You grief is so raw and all the emotions you described are normal after losing a loved one. I still have days like you described and it's been ten years since my sister died.

    Thank you for your lovely thoughts on my blog and for reading, I hope it helps to know that you can come to some sort of 'new' identity and life through loss and grief, everyones journey is different however.

    Sending a hug and I will keep you and your sister in my thoughts.
    with love
    Diana x

  5. Diana

    That wasn't an easy read and brought many memories back for me from 40 years ago. I would love to tell you that story as I could really identify with yours. I would like to share with you a profound and beautiful song cycle by Gustav Mahler. Die Kindertotenlieder/Songs on the death of infants. These are a selection of poems written by Friedrich Rückert after his daughters died in infancy in the mid 19th century. Gustav Mahler set them to music in 1904 not realising that he would loose his only daughter to scarlet fever in 1907. The last song is very special.



    1.Now the sun will rise as brightly
    as if no misfortune had occurred in the night.
    The misfortune has fallen on me alone.
    The sun - it shines for everyone.

    You must not keep the night inside you;
    you must immerse it in eternal light.
    A little light has been extinguished in my household;
    Light of joy in the world, be welcome.

    2. Now I see well why with such dark flames
    your eyes sparkled so often.
    O eyes, it was as if in one full glance
    you could concentrate your entire power.

    Yet I did not realize - because mists floated about me,
    woven by blinding fate -
    that this beam of light was ready to be sent home
    to that place whence all beams come.

    You would have told me with your brilliance:
    we would gladly have stayed near you!
    But it is refused by Fate.

    Just look at us, for soon we will be far!
    What to you are only eyes in these days -
    in future nights shall be stars to us.

    3. When your mother
    steps into the doorway
    and I turn my head
    to see her,
    my gaze does not alight
    first on her face,
    but on the place
    nearer to the threshhold;
    there, where
    your dear face would be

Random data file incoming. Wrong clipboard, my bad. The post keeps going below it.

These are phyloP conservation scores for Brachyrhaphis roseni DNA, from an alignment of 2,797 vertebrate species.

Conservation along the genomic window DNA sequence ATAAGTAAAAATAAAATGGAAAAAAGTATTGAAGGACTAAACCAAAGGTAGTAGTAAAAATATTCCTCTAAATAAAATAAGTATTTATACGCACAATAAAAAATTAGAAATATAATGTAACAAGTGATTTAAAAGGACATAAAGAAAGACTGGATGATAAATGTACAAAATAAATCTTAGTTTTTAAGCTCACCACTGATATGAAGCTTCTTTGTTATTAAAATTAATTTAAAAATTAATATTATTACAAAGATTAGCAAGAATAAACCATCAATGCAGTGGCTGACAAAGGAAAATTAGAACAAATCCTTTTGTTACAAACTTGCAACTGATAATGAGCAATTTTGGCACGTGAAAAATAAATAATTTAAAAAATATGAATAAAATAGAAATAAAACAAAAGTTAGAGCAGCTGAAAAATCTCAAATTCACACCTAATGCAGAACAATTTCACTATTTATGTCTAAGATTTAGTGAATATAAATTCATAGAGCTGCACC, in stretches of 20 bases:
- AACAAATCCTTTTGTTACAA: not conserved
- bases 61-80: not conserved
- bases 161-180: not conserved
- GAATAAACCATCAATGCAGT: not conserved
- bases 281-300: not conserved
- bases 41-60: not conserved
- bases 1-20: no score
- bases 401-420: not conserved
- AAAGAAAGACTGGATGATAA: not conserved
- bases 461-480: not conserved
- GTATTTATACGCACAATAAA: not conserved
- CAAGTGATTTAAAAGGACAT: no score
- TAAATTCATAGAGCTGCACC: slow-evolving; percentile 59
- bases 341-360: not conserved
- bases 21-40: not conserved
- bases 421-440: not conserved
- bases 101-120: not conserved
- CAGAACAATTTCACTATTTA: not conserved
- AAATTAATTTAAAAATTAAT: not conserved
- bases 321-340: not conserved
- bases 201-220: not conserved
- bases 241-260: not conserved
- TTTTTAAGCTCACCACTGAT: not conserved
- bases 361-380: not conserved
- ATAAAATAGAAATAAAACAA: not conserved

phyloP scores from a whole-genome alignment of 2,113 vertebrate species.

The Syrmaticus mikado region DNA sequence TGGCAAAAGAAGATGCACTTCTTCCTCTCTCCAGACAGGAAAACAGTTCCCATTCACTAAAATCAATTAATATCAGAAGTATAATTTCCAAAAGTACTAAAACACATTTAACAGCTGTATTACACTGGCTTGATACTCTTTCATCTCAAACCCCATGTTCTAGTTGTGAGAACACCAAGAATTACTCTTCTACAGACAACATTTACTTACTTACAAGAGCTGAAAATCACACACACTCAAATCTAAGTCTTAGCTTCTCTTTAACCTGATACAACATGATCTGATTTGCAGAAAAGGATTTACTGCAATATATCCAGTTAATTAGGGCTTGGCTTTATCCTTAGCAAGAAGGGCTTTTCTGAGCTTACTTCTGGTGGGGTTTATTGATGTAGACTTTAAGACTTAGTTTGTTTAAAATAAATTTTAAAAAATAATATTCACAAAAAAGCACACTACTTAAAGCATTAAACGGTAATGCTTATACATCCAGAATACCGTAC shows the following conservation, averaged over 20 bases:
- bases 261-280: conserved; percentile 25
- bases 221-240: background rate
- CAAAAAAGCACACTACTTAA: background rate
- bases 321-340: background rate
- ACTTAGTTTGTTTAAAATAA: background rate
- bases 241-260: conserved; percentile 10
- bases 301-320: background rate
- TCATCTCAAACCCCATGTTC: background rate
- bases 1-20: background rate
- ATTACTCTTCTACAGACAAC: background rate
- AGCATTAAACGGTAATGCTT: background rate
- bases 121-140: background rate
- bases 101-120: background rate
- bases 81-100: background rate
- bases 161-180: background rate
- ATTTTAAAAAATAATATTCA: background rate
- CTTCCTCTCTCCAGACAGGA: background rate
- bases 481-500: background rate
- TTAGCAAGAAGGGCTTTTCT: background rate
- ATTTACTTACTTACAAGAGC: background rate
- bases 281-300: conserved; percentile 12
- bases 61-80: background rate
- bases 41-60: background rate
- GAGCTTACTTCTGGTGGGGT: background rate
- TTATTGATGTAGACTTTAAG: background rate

when you would step in
    with bright joy,
    as you used to, my little daughter.

    When your mother steps
    into the doorway
    with the gleam of a candle,
    it always seems to me as if
    you came in as well,
    slipping in behind her,
    just as you used to come into the room!
    O you, a father's cell,
    alas! too quickly
    you extinguish the gleam of joy!

    4. Often I think that they have only stepped out -
    and that soon they will reach home again.
    The day is fair - O don't be afraid -
    They are only taking a long walk.

    Yes: they have only stepped out
    and will now return home.
    O don't be anxious - the day is fair.
    They are only taking a walk to those hills.

    They have simply gone on ahead:
    they will not wish to return home.
    We'll catch up to them on those hills.
    In the sunshine the day is fair.

    5.In this weather, in this windy storm,
    I would never have sent the children out;
    They were carried outside -
    I could say nothing about it!

    In this weather, in this roaring storm,
    I would never have let the children out.
    I was afraid they had falllen ill,
    but these thoughts are now idle.

    In this weather, in this cruel storm,
    I would never have let the children out;
    I was worried they would die the next day -
    but this is now no concern.

    In this weather, in this cruel storm,
    I would never have sent the children out;
    They were carried outside -
    I could say nothing about it!

    In this weather, in this roaring, cruel storm,
    they rest as they did in their mother's house:
    they are frightened by no storm,
    and are covered by the hand of God.

  6. Diana The links you will have to cut and paste. I have uploaded the songs into my domain.

  7. Martin,

    THANK YOU! For this beautiful song and the link. The singing gave me goosebumps...such a sad song but also uplifiting in the emotions it brought!

    Thank you for taking the time to send it!
    Diana x

  8. This article is very useful, thank you for sharing. And allow me to share articles too, it's about health and treatment. God willing it will be useful for us all. Thank you